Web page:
We all understand the need for backup and websites are no exception. Typically, before significant changes or during transfers/upgrades, the admins perform a full backup of the website documents and in many cases they archive the files in one big zip or tar file for transfer or download. In many cases, the backup file remains there as the admins get caught into other tasks. This is what many hackers wait for, a chance to get a copy of the entire website, containing in many cases the information they need to compromise it.
Let’s take a look at what type of files the threat actors are looking for. Using Splunk to search through 30 days worth of IIS logs (for www.eventid.net), we get almost 2500 distinct types of files that are looked up by hackers. This search is compiling stats for events that contain “.tar” or “.zip”:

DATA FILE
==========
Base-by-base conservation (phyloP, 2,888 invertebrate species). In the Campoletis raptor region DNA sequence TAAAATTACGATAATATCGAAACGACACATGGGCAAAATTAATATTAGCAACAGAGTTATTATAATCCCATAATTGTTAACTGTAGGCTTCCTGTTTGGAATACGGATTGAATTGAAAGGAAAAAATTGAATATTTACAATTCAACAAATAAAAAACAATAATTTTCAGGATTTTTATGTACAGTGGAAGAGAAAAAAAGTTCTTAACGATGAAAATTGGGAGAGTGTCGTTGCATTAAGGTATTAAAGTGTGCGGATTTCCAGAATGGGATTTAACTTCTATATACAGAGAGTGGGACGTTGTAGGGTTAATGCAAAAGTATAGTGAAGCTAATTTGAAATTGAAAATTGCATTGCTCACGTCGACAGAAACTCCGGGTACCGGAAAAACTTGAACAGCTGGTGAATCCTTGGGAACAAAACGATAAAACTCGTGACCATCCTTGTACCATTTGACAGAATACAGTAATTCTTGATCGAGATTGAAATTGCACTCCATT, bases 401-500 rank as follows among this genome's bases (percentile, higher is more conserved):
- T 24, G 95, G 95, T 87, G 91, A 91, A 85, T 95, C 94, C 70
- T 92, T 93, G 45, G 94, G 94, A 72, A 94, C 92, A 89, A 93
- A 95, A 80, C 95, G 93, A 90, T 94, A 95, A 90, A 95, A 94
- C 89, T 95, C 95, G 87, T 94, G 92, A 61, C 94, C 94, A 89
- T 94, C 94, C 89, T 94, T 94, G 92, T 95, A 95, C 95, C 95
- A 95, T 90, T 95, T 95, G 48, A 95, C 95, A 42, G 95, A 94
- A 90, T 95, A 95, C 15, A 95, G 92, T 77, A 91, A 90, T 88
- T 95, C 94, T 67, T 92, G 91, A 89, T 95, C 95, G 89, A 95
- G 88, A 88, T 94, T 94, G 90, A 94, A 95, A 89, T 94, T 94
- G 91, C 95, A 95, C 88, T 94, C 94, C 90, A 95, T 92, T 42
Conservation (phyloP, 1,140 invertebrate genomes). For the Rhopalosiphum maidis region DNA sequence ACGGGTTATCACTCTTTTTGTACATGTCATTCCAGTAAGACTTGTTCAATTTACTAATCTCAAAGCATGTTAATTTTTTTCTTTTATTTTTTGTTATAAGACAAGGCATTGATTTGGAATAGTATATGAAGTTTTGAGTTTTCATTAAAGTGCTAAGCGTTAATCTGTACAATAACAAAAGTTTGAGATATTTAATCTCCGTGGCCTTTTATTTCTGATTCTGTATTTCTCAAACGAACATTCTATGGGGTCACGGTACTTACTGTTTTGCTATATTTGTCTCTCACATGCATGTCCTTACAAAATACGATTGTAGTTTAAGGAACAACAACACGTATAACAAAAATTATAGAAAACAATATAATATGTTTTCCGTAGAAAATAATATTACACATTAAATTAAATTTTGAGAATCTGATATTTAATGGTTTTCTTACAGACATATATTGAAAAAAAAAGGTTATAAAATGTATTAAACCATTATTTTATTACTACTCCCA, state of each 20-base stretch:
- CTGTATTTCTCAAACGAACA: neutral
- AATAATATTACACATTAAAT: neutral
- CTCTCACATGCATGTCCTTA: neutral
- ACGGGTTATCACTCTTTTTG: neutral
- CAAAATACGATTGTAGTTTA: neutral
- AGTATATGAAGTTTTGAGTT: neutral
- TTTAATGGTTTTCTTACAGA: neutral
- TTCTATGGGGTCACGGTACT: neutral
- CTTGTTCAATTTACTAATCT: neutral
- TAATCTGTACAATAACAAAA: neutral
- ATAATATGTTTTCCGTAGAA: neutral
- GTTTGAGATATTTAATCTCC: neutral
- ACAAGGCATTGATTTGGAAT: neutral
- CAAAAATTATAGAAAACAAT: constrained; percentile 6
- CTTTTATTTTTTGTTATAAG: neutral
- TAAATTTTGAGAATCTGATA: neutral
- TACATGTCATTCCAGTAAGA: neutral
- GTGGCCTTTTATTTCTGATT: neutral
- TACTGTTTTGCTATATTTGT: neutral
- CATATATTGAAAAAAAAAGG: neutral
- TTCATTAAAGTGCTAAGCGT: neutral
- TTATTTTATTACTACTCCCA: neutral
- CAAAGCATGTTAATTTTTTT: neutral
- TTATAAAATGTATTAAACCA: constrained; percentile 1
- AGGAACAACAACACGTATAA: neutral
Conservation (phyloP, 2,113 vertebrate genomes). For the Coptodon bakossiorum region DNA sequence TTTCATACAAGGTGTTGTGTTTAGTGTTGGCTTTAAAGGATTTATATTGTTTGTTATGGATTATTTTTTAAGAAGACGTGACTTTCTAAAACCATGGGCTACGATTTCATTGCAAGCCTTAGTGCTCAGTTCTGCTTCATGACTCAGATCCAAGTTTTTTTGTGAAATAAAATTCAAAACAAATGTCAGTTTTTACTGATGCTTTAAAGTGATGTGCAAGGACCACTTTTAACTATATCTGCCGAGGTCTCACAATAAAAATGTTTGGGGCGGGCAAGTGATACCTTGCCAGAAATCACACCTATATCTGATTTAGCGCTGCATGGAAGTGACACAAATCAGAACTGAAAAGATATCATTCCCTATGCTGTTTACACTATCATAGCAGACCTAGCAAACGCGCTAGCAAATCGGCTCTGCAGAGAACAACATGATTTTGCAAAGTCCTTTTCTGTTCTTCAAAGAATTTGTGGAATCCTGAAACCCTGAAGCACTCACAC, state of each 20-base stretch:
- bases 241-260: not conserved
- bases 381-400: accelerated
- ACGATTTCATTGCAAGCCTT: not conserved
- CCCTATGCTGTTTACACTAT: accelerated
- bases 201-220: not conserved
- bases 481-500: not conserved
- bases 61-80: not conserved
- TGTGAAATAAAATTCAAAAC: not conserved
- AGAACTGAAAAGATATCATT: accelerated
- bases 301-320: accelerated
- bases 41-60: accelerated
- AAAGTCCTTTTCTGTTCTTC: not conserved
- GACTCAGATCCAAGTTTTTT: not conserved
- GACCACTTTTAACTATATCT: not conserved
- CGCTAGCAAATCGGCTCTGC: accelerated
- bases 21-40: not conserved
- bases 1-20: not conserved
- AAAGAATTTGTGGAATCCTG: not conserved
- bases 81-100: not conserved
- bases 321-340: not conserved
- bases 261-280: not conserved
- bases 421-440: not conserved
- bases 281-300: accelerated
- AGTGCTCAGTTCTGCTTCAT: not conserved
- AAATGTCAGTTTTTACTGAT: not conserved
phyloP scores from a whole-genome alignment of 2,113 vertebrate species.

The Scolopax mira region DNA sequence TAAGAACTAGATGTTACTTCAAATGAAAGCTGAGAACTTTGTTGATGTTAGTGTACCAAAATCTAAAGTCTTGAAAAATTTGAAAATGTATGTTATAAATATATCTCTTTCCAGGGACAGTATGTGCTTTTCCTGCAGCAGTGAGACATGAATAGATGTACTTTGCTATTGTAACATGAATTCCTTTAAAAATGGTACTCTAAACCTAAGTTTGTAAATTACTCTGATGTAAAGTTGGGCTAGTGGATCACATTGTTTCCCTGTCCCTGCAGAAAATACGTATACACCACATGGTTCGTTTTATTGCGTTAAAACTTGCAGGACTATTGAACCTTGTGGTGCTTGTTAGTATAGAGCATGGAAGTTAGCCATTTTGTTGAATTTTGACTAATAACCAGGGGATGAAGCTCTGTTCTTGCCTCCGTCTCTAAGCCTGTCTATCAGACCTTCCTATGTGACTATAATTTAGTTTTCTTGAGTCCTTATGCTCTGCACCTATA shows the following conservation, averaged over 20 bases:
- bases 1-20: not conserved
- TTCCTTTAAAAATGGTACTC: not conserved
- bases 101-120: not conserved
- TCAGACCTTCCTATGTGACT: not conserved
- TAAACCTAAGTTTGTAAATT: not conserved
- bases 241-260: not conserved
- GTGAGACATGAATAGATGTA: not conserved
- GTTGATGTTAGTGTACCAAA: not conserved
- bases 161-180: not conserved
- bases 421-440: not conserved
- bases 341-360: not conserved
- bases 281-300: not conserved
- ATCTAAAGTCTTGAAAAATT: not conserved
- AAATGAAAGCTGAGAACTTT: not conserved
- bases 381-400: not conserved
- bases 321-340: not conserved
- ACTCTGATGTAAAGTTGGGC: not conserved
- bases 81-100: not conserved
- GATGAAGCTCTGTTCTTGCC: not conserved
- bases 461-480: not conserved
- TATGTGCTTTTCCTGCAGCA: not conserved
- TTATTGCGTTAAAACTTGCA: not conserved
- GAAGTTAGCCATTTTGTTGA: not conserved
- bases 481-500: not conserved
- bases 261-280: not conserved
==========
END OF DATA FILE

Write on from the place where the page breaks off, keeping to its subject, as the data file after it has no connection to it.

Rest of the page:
index=iis cs_uri_stem=”*.tar*” OR cs_uri_stem=”*.zip*” | stats count by cs_uri_stem | sort -count
Here is just a small sample of the types of files that are searched:
So, from the actual site URL they will scan for many .zip and .tar combinations of the main domain name, folders used by popular web server, generic, quick file names that an admin might use in the spur of the moment: web.zip, a.zip, backup.zip, data.zip, etc… Basically, a brute force attack against the backup file names. Interestingly, MirServer, a file name related to online gaming, has a few hundred number of variations.
From a demographics perspective, 85% of the requests are coming from China followed by USA with 10% and Russia with 2%.
Next time you create a backup of your website(s), make sure that the file is not accessible from the website itself or if it is, use a file name that is not easy to guess. Apart from using the website as a way to move the backup file to an off-line location, there is no reason to store it there. If you need to download it, use a hard to guess name, retrieve the file and then remove it.